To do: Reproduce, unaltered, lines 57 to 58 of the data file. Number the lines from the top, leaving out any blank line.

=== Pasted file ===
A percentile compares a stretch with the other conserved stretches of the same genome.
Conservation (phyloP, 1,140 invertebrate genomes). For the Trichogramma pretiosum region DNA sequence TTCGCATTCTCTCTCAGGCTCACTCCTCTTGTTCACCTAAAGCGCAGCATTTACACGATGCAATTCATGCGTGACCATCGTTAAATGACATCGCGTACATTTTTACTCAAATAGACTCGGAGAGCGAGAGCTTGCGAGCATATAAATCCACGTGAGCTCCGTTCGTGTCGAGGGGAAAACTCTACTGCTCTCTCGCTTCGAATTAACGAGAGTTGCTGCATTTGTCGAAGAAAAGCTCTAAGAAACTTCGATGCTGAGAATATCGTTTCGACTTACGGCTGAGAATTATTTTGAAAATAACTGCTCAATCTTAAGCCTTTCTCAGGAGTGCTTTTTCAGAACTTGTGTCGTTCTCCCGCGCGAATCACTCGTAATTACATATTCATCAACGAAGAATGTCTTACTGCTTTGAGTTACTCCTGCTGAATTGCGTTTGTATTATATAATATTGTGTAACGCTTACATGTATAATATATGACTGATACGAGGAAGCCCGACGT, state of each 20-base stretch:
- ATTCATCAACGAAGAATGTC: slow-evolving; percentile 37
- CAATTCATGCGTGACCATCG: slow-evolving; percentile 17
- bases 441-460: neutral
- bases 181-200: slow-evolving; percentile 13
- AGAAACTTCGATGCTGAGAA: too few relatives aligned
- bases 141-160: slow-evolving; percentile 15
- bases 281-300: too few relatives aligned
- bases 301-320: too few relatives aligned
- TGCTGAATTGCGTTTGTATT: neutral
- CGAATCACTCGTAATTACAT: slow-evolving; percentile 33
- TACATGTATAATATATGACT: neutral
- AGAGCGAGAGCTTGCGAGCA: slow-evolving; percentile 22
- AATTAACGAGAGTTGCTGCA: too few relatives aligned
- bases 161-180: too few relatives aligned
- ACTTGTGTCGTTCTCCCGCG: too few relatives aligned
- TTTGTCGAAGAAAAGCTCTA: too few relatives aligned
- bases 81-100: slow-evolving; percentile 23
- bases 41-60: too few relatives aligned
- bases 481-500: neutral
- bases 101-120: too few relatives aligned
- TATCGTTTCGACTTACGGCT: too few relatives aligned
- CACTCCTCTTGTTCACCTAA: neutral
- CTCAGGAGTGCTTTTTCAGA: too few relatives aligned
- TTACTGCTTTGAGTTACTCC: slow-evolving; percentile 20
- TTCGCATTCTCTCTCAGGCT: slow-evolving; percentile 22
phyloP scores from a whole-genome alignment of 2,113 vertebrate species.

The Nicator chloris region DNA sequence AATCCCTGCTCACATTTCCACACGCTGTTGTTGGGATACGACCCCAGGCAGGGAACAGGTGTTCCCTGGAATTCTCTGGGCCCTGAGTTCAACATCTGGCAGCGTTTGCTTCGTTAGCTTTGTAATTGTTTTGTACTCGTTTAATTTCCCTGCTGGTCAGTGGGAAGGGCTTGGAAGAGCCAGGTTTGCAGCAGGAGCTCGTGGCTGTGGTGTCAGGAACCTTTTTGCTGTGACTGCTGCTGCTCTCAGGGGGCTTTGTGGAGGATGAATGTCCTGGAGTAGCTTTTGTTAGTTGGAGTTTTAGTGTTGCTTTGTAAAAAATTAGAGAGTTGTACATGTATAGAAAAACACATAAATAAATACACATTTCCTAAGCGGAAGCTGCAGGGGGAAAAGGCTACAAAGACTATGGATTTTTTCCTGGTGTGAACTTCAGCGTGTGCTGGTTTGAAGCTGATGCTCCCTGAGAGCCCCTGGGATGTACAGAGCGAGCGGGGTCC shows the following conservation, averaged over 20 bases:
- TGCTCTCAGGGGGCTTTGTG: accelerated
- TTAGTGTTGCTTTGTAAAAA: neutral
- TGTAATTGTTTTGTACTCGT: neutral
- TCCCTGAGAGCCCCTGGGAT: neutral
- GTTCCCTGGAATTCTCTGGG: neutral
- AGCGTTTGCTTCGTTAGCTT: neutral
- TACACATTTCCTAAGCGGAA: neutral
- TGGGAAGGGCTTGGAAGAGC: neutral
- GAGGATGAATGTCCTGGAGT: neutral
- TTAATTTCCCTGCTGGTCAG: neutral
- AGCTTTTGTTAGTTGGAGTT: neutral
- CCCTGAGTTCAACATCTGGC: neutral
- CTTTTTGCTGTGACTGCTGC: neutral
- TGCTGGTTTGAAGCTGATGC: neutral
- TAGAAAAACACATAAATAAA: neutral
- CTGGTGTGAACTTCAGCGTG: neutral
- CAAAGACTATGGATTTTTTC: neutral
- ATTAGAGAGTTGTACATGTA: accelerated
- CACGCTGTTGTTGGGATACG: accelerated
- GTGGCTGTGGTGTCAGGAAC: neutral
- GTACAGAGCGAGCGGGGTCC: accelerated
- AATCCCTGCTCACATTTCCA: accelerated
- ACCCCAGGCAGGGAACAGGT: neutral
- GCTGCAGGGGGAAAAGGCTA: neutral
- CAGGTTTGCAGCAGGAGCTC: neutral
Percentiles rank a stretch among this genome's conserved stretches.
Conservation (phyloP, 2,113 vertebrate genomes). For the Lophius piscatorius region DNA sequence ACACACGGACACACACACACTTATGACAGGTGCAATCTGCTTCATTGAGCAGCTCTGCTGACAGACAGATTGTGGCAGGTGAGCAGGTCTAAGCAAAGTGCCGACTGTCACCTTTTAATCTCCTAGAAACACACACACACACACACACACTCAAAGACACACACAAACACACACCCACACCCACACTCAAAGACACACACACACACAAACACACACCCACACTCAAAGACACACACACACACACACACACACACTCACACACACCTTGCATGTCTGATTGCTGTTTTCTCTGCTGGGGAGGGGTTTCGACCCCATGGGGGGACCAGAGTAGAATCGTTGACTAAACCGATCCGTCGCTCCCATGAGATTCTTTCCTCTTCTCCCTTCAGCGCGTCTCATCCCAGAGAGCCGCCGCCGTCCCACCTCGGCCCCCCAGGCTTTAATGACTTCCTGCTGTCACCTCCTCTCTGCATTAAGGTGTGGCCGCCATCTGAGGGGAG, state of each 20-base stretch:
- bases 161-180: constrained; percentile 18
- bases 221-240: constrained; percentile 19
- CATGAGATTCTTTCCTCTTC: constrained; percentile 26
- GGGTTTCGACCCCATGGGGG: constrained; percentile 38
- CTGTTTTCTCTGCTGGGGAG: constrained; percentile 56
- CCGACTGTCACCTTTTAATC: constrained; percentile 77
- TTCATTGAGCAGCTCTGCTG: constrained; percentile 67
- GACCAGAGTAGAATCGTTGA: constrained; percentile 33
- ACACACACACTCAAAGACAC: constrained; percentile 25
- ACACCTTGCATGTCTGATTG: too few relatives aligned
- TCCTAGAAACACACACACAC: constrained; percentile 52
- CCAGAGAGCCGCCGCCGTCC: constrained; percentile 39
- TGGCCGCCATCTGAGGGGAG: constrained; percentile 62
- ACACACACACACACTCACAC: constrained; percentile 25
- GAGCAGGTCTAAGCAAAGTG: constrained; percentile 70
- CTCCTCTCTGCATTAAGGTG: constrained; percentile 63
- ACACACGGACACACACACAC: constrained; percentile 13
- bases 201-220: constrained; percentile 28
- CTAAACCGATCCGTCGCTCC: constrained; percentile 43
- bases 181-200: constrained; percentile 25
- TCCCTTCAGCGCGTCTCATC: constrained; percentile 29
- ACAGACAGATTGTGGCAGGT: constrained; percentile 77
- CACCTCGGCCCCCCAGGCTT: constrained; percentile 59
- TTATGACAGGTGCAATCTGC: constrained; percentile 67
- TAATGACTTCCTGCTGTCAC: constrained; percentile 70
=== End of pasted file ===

- bases 161-180: constrained; percentile 18
- bases 221-240: constrained; percentile 19